Caution: Wet Conditions Ahead

Despite the NPT not having a lot of elevation gain/loss, the trail can get technical in regards to water crossings and flooded/beaver dam sections, which can slow down your mileage at times. This is definitely a trail where your feet will get muddy and wet and it’s all part of the experience!

There are interesting bridges in some places; in others, you’ll be wading through ankle, shin, or even deeper water depending on rainfall levels. Some sections of the trail are a bit overgrown as well—being brushed against by vegetation as you hike is a common occurrence in some sections.

Due to the trail being so remote, it only makes sense that trail maintenance may take a back seat, or that it’s simply too difficult for crews to keep up with the growth of such a wild area. Perhaps to make up for this, the hiker will always have a nice place to rest their head at night, as the lean-to’s are very well taken care of. Nothing beats staying totally dry overnight during a rainstorm after a long day of not-so-dry hiking!

Something For Everyone

The NPT was a great trail for a short thru hike and I would say fall is the perfect time to do it. It’s definitely a trail to be well prepared for though—the remote nature of the area gives very little cell service, so a map, GPS with SOS capability, plenty of food (bear canisters are strongly recommended but not technically required in this section of the Adirondacks) and proper rainwear/dry clothes are essential.

For the hiker who gives the NPT a try, they will be treated to a true wilderness experience in some of the most remote backcountry areas remaining in the country.

Backpacker sitting on a BearVault. The BearVault also makes an excellent chair.

AN EAST COAST LEAN-TO (Photo: Julia Gladstein)

A BearVault being opened by a hiker. The BearVault also keeps your snacks from getting crushed.

(Photo: Julia Gladstein)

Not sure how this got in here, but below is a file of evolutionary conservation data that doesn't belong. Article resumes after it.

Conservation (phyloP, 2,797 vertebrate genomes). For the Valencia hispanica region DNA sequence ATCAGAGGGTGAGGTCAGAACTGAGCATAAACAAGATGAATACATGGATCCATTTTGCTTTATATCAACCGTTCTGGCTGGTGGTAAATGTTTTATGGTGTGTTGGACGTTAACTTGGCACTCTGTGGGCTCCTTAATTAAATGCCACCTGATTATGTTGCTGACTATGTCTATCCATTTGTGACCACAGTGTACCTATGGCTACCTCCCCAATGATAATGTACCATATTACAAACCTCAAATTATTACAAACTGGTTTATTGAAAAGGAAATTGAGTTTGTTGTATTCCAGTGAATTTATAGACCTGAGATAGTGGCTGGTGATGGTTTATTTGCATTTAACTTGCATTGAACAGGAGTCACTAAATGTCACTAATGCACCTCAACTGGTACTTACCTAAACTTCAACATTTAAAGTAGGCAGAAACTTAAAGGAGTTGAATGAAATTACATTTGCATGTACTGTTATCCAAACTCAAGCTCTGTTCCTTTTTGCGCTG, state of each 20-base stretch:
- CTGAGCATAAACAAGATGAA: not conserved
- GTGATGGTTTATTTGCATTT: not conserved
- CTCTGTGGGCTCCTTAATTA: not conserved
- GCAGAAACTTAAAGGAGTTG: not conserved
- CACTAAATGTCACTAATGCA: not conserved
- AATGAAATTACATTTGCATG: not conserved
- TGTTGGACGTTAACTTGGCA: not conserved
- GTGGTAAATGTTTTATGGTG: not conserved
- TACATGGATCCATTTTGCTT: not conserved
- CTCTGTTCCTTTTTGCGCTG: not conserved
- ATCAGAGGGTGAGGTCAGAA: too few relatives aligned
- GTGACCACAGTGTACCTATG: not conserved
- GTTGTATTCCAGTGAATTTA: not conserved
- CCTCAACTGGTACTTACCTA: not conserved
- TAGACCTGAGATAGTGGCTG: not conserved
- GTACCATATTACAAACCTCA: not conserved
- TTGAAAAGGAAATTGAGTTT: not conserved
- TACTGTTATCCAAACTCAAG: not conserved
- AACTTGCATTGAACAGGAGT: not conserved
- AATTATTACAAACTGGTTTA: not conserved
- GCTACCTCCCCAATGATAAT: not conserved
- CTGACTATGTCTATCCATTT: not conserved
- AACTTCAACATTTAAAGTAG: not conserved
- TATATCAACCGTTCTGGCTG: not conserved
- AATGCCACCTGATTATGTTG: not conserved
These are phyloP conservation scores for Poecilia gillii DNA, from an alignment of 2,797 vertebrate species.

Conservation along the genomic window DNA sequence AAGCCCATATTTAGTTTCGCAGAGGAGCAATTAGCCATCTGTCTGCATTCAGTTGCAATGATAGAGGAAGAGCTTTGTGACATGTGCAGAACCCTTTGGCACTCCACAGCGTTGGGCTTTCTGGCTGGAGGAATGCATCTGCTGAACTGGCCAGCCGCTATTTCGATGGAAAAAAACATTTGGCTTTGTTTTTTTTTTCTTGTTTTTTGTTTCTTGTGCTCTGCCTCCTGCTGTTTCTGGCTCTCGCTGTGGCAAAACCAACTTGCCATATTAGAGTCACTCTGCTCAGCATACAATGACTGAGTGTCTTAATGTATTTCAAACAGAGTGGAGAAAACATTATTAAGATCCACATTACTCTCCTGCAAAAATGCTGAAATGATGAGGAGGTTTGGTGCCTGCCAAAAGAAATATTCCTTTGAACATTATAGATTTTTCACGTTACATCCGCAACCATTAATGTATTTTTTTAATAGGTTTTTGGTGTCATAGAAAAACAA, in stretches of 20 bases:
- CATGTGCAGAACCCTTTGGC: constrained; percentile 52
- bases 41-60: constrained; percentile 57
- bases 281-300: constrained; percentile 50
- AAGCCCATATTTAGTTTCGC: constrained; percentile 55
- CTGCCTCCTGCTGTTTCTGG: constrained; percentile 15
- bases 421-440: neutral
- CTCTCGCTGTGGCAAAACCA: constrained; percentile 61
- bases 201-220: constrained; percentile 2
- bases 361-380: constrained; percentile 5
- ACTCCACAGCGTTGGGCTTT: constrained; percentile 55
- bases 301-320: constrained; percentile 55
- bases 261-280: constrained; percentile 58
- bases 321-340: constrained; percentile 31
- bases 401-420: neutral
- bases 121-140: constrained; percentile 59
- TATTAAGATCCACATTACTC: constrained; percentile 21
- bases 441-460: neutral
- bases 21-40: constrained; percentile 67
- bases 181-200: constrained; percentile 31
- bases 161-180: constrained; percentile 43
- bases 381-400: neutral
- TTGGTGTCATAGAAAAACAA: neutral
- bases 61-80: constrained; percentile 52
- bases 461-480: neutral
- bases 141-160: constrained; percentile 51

A Grizzly Bear walks through the forest. Photo by Zdeněk Macháček on UnSplash<br />

DONE! (Photo: Julia Gladstein)


We had the opportunity to chat with Ben Brosseau, the Director of Communications at the ADK to get keyed into their history with the NPT as well as some additional tips for future NPT hiker hopefuls.

ULA: Can you give us a little background of the ADK’s involvement in the trail?

Ben: Sure! The NPT was started in 1922 and opened to the public in 1924 by the Adirondack Mountain Club; we built the trail. It currently runs 138 miles though it was shorter when it was first built, and runs from Northville as the southern terminus to the village of Lake Placid as the northern terminus.

ULA: What do you think makes the NPT so interesting compared to some of the other more popular routes in the park?

Ben: The NPT is pretty emblematic of the transition in the northeast from extractive industries to conservation and outdoor recreation, the Adirondack Park was pretty small back then with limited accessibility. At the request of the state ADK built the trail so people could have more access to the outdoors and to increase the trails through the park. Today there’s about 2,000 miles of trail through the Adirondack Park. It’s kind of like its own little time capsule in that way. A dichotomy of ideologies in a rapidly industrializing world that went a little counter to what was going on in the cities.

ULA: What are some things worth noting for potential hikers?